Published: Tuesday, December 05, 2017 @ 10:27 AM
Updated: Tuesday, December 05, 2017 @ 3:02 PM

What You Need to Know - John Conyers

Update Dec. 5, 3:05 p.m. EST: U.S. Rep. John Conyers, the longest-serving member of Congress, submitted his resignation Tuesday afternoon after announcing earlier in the day his plan to retire amid concerns for his health and allegations that he sexually harassed several women who worked for him.

>> Read more trending news

The Democratic congressman said Tuesday in a letter addressed to House Speaker Paul Ryan and House Minority Leader Nancy Pelosi that his retirement was “effective today.”

Original report: Longtime Rep. John Conyers announced Tuesday that he will retire in the wake of allegations that he sexually harassed several women who worked for him.

He endorsed his son, John Conyers III, to replace him during an interview Tuesday morning on WPZR’s “The Mildred Gaddis Show.”

“My legacy can’t be compromised or diminished in any way by what we’re going through now,” Conyers said. “This too shall pass. My legacy will continue through my children.”

The announcement came amid growing calls for Conyers’s resignation.

House Minority Leader Nancy Pelosi, D-California, called for the congressman to step down last week just days after she called him an “icon” of the Democratic Party. Conyers, who was first elected to the U.S. House of Representatives in 1964, was the longest-serving member of Congress, with 52 years of service.

"The allegations against Congressman Conyers ... are serious, disappointing and very credible," Pelosi said. "It's very sad. The brave women who have come forward are owed justice. I pray for Congressman Conyers and his family, and wish them well; however, Congressman Conyers should resign."

>> Related: Rep. John Conyers hospitalized amid sex harassment accusations, calls for resignation

On Monday, a woman who said she worked for Conyers for more than a decade said he slid his hand up her skirt and rubbed her thighs while she was sitting next to him in the front row of a church.

Elisa Grubbs made the allegation in an affidavit released late Monday by her attorney, Lisa Bloom. Grubbs is the cousin of another accuser, Marion Brown, who reached a confidential settlement with the congressman over sexual harassment allegations, but broke the confidentiality agreement to speak publicly last week.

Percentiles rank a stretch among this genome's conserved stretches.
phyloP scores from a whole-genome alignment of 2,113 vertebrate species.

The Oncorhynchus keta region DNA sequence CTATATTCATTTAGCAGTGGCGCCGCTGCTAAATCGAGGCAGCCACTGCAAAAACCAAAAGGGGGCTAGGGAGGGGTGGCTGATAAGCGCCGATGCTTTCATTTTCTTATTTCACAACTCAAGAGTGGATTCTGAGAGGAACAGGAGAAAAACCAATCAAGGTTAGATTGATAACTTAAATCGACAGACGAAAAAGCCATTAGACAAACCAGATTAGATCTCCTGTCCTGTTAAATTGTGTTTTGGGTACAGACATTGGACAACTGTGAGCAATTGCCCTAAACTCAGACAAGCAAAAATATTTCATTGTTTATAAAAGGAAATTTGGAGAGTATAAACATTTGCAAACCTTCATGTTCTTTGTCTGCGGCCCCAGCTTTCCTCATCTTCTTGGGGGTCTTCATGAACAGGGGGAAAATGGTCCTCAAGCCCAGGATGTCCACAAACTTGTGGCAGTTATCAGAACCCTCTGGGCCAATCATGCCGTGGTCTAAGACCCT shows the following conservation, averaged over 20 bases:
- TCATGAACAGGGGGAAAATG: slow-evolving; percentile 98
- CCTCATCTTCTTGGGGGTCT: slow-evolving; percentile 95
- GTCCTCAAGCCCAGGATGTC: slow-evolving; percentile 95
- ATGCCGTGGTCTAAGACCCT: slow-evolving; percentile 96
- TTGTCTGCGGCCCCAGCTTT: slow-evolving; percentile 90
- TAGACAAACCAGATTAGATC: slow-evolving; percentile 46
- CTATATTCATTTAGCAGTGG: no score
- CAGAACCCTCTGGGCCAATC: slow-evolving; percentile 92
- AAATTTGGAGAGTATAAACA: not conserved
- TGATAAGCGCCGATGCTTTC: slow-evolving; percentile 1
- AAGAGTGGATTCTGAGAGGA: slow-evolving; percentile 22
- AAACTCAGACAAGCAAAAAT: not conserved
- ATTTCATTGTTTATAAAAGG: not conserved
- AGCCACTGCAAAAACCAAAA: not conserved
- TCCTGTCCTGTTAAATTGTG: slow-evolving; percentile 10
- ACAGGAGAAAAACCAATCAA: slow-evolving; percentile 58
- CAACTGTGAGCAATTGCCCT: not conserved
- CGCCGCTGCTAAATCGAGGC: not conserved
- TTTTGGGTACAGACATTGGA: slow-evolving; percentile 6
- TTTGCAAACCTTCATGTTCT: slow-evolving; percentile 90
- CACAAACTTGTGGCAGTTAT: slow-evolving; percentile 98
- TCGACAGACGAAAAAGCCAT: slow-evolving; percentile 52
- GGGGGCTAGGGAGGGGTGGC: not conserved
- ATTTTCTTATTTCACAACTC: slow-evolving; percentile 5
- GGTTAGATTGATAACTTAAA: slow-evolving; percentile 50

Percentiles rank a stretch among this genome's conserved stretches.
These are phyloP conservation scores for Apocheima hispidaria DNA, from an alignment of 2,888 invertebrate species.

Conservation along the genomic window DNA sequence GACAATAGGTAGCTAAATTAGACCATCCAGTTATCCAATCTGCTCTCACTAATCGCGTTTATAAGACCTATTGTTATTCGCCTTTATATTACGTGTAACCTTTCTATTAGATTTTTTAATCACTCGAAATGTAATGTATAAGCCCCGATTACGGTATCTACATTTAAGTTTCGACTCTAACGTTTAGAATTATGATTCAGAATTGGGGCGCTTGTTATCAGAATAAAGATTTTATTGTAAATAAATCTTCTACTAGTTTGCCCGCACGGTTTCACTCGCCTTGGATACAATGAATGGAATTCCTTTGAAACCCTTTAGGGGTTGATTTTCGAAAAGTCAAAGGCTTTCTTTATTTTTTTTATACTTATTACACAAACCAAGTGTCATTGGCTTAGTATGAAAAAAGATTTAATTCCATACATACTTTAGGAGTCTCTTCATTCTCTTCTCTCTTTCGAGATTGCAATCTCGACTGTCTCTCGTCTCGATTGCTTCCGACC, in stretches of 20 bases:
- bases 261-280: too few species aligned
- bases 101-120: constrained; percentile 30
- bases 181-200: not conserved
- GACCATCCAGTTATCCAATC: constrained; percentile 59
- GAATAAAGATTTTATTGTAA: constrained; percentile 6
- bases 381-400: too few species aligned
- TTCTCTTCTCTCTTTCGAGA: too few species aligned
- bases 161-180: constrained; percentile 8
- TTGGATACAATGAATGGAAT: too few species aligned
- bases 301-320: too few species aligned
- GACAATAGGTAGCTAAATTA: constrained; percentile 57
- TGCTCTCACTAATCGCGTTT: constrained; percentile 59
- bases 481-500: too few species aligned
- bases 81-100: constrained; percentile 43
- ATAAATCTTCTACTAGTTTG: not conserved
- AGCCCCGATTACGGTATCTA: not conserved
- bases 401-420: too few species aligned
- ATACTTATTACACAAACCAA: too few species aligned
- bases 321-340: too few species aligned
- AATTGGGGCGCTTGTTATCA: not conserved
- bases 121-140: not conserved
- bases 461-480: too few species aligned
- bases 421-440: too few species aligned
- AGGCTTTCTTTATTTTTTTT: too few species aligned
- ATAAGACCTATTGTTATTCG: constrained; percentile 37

Brown, who worked for Conyers in a variety of capacities from 2003 until 2014, told NBC’s the “Today” show last week that the lawmaker “violated my body, he's touched me in different ways.”

“It was very uncomfortable and very unprofessional," she said. “It was sexual harassment -- violating my body, propositioning me, inviting me to hotels with the guise of discussing business and propositioning for sex.”

At least four other former staff members have accused him of inappropriate behavior, the Detroit Free Press reported. He has denied any wrongdoing.

>> Related: Conyers steps aside from House Judiciary Committee post

Michigan state Sen. Ian Conyers, the 29-year-old grandson of John Conyers’s brother, earlier told The New York Times that the 88-year-old Democratic congressman planned to announce that he would not run for re-election. The elder Conyers’s attorney, Arnold Reed, declined to address the report Tuesday.

"I have not spoken to Ian Conyers and no one is aware of the congressman's plans except he and I and his wife," Reed wrote.

Reed said at a news conference last week that John Conyers alone would decide whether he would step down amid growing pressure from his Democratic and Republican colleagues.

"They're not going to determine whether Congressman Conyers resigns," Reed said. "He's not thinking about that. He's thinking about his health -- he's thinking about getting well."

John Conyers was hospitalized last week with what a family spokesman called a stress-related illness after complaining of feeling light-headed.

Reed has said John Conyers' health would be the paramount consideration in whether he decides to step down from his House seat.

The Associated Press contributed to this report.